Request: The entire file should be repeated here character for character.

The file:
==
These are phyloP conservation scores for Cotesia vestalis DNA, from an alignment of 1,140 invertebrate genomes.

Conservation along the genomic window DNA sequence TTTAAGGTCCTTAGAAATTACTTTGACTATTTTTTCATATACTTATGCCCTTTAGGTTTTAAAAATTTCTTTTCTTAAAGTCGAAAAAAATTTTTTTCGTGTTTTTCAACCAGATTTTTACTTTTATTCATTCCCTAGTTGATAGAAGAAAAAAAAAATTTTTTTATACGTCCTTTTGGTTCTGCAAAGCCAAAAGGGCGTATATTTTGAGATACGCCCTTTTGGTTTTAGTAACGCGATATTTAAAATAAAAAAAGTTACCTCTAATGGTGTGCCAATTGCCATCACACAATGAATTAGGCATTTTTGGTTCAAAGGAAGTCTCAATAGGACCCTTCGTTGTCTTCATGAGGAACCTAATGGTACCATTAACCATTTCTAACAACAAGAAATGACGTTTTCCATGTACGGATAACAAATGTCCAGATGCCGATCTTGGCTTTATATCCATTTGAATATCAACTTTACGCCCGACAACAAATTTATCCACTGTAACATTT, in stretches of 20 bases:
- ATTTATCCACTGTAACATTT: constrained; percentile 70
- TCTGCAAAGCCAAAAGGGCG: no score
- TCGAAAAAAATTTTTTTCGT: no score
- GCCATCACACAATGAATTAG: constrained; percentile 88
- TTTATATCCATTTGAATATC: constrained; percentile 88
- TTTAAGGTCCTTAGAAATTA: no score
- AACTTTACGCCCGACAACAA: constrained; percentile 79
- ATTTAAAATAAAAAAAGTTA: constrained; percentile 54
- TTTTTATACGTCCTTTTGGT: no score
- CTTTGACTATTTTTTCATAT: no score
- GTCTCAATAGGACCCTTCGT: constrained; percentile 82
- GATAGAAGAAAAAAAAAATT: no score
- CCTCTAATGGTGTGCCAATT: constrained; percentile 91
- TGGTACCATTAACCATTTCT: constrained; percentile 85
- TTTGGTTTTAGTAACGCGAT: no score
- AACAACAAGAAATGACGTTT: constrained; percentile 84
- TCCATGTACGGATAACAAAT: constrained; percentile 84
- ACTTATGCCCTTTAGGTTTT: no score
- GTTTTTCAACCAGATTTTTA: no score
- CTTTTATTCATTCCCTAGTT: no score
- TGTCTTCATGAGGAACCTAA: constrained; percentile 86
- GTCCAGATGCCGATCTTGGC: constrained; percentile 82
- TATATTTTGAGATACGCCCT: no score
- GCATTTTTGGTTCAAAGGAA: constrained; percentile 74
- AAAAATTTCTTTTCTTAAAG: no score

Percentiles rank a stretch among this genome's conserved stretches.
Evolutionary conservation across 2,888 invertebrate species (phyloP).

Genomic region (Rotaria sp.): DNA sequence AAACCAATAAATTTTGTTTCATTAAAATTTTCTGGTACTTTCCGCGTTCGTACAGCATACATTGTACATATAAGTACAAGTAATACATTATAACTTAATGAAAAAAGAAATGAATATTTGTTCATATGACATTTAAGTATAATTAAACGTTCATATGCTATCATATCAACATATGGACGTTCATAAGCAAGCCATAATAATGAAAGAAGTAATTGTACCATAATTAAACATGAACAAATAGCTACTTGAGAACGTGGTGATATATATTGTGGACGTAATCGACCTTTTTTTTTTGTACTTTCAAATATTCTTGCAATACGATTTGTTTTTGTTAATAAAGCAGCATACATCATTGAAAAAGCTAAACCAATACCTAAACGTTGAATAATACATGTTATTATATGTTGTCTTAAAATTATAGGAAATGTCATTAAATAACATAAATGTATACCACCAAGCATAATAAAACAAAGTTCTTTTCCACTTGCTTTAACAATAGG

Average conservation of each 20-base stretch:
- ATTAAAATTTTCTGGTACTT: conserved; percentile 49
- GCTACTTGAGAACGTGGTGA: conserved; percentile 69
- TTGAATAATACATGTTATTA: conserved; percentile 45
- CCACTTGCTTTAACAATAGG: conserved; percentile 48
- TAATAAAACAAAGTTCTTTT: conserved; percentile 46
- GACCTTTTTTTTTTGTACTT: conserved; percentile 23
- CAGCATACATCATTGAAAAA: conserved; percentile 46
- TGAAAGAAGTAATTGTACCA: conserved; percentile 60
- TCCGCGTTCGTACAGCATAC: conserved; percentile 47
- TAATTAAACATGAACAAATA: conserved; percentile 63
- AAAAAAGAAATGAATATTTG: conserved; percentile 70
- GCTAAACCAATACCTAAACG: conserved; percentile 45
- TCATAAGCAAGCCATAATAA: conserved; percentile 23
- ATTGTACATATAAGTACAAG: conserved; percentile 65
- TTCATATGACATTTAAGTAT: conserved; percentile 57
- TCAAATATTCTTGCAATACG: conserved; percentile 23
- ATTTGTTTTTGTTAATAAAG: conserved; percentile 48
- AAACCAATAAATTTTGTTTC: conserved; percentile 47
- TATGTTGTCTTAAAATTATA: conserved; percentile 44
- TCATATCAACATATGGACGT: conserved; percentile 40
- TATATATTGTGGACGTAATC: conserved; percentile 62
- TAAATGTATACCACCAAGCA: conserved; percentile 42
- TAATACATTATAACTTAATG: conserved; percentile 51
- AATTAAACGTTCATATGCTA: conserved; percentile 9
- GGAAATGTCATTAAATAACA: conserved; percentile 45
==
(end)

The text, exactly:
These are phyloP conservation scores for Cotesia vestalis DNA, from an alignment of 1,140 invertebrate genomes.

Conservation along the genomic window DNA sequence TTTAAGGTCCTTAGAAATTACTTTGACTATTTTTTCATATACTTATGCCCTTTAGGTTTTAAAAATTTCTTTTCTTAAAGTCGAAAAAAATTTTTTTCGTGTTTTTCAACCAGATTTTTACTTTTATTCATTCCCTAGTTGATAGAAGAAAAAAAAAATTTTTTTATACGTCCTTTTGGTTCTGCAAAGCCAAAAGGGCGTATATTTTGAGATACGCCCTTTTGGTTTTAGTAACGCGATATTTAAAATAAAAAAAGTTACCTCTAATGGTGTGCCAATTGCCATCACACAATGAATTAGGCATTTTTGGTTCAAAGGAAGTCTCAATAGGACCCTTCGTTGTCTTCATGAGGAACCTAATGGTACCATTAACCATTTCTAACAACAAGAAATGACGTTTTCCATGTACGGATAACAAATGTCCAGATGCCGATCTTGGCTTTATATCCATTTGAATATCAACTTTACGCCCGACAACAAATTTATCCACTGTAACATTT, in stretches of 20 bases:
- ATTTATCCACTGTAACATTT: constrained; percentile 70
- TCTGCAAAGCCAAAAGGGCG: no score
- TCGAAAAAAATTTTTTTCGT: no score
- GCCATCACACAATGAATTAG: constrained; percentile 88
- TTTATATCCATTTGAATATC: constrained; percentile 88
- TTTAAGGTCCTTAGAAATTA: no score
- AACTTTACGCCCGACAACAA: constrained; percentile 79
- ATTTAAAATAAAAAAAGTTA: constrained; percentile 54
- TTTTTATACGTCCTTTTGGT: no score
- CTTTGACTATTTTTTCATAT: no score
- GTCTCAATAGGACCCTTCGT: constrained; percentile 82
- GATAGAAGAAAAAAAAAATT: no score
- CCTCTAATGGTGTGCCAATT: constrained; percentile 91
- TGGTACCATTAACCATTTCT: constrained; percentile 85
- TTTGGTTTTAGTAACGCGAT: no score
- AACAACAAGAAATGACGTTT: constrained; percentile 84
- TCCATGTACGGATAACAAAT: constrained; percentile 84
- ACTTATGCCCTTTAGGTTTT: no score
- GTTTTTCAACCAGATTTTTA: no score
- CTTTTATTCATTCCCTAGTT: no score
- TGTCTTCATGAGGAACCTAA: constrained; percentile 86
- GTCCAGATGCCGATCTTGGC: constrained; percentile 82
- TATATTTTGAGATACGCCCT: no score
- GCATTTTTGGTTCAAAGGAA: constrained; percentile 74
- AAAAATTTCTTTTCTTAAAG: no score

Percentiles rank a stretch among this genome's conserved stretches.
Evolutionary conservation across 2,888 invertebrate species (phyloP).

Genomic region (Rotaria sp.): DNA sequence AAACCAATAAATTTTGTTTCATTAAAATTTTCTGGTACTTTCCGCGTTCGTACAGCATACATTGTACATATAAGTACAAGTAATACATTATAACTTAATGAAAAAAGAAATGAATATTTGTTCATATGACATTTAAGTATAATTAAACGTTCATATGCTATCATATCAACATATGGACGTTCATAAGCAAGCCATAATAATGAAAGAAGTAATTGTACCATAATTAAACATGAACAAATAGCTACTTGAGAACGTGGTGATATATATTGTGGACGTAATCGACCTTTTTTTTTTGTACTTTCAAATATTCTTGCAATACGATTTGTTTTTGTTAATAAAGCAGCATACATCATTGAAAAAGCTAAACCAATACCTAAACGTTGAATAATACATGTTATTATATGTTGTCTTAAAATTATAGGAAATGTCATTAAATAACATAAATGTATACCACCAAGCATAATAAAACAAAGTTCTTTTCCACTTGCTTTAACAATAGG

Average conservation of each 20-base stretch:
- ATTAAAATTTTCTGGTACTT: conserved; percentile 49
- GCTACTTGAGAACGTGGTGA: conserved; percentile 69
- TTGAATAATACATGTTATTA: conserved; percentile 45
- CCACTTGCTTTAACAATAGG: conserved; percentile 48
- TAATAAAACAAAGTTCTTTT: conserved; percentile 46
- GACCTTTTTTTTTTGTACTT: conserved; percentile 23
- CAGCATACATCATTGAAAAA: conserved; percentile 46
- TGAAAGAAGTAATTGTACCA: conserved; percentile 60
- TCCGCGTTCGTACAGCATAC: conserved; percentile 47
- TAATTAAACATGAACAAATA: conserved; percentile 63
- AAAAAAGAAATGAATATTTG: conserved; percentile 70
- GCTAAACCAATACCTAAACG: conserved; percentile 45
- TCATAAGCAAGCCATAATAA: conserved; percentile 23
- ATTGTACATATAAGTACAAG: conserved; percentile 65
- TTCATATGACATTTAAGTAT: conserved; percentile 57
- TCAAATATTCTTGCAATACG: conserved; percentile 23
- ATTTGTTTTTGTTAATAAAG: conserved; percentile 48
- AAACCAATAAATTTTGTTTC: conserved; percentile 47
- TATGTTGTCTTAAAATTATA: conserved; percentile 44
- TCATATCAACATATGGACGT: conserved; percentile 40
- TATATATTGTGGACGTAATC: conserved; percentile 62
- TAAATGTATACCACCAAGCA: conserved; percentile 42
- TAATACATTATAACTTAATG: conserved; percentile 51
- AATTAAACGTTCATATGCTA: conserved; percentile 9
- GGAAATGTCATTAAATAACA: conserved; percentile 45